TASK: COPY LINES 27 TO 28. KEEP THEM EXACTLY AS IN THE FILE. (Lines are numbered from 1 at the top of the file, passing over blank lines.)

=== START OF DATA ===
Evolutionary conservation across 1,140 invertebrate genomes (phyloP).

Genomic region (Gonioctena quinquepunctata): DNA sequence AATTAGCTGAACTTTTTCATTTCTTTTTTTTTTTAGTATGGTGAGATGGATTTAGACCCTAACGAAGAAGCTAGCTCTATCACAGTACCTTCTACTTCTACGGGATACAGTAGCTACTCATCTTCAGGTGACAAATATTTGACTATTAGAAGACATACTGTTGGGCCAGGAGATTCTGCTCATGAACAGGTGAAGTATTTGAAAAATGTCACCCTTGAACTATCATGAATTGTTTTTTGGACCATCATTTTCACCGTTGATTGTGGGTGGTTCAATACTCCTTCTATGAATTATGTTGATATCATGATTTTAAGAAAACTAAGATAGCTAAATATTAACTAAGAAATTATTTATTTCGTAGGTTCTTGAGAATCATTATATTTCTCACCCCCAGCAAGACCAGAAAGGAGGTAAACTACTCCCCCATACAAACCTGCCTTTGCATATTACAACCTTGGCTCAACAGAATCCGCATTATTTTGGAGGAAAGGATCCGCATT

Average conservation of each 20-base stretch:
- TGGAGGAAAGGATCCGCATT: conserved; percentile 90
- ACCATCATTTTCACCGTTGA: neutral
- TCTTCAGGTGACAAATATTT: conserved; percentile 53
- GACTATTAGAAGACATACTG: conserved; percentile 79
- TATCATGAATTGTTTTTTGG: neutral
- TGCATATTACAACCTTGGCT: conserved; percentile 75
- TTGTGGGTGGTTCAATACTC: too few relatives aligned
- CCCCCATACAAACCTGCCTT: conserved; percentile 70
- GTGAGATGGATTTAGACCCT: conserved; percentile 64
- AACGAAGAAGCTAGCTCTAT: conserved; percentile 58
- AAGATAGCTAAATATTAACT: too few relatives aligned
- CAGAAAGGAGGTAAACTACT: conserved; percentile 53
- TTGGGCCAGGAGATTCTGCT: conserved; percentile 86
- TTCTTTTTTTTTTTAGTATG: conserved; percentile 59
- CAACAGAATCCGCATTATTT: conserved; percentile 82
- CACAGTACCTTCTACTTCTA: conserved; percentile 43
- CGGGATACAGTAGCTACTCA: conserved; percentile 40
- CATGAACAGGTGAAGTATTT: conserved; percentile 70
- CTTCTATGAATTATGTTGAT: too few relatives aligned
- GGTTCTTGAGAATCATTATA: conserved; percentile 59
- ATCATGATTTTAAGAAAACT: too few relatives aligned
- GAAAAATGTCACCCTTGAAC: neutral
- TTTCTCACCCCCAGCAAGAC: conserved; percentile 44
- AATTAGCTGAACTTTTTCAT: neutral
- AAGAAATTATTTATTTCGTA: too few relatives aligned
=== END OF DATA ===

- AATTAGCTGAACTTTTTCAT: neutral
- AAGAAATTATTTATTTCGTA: too few relatives aligned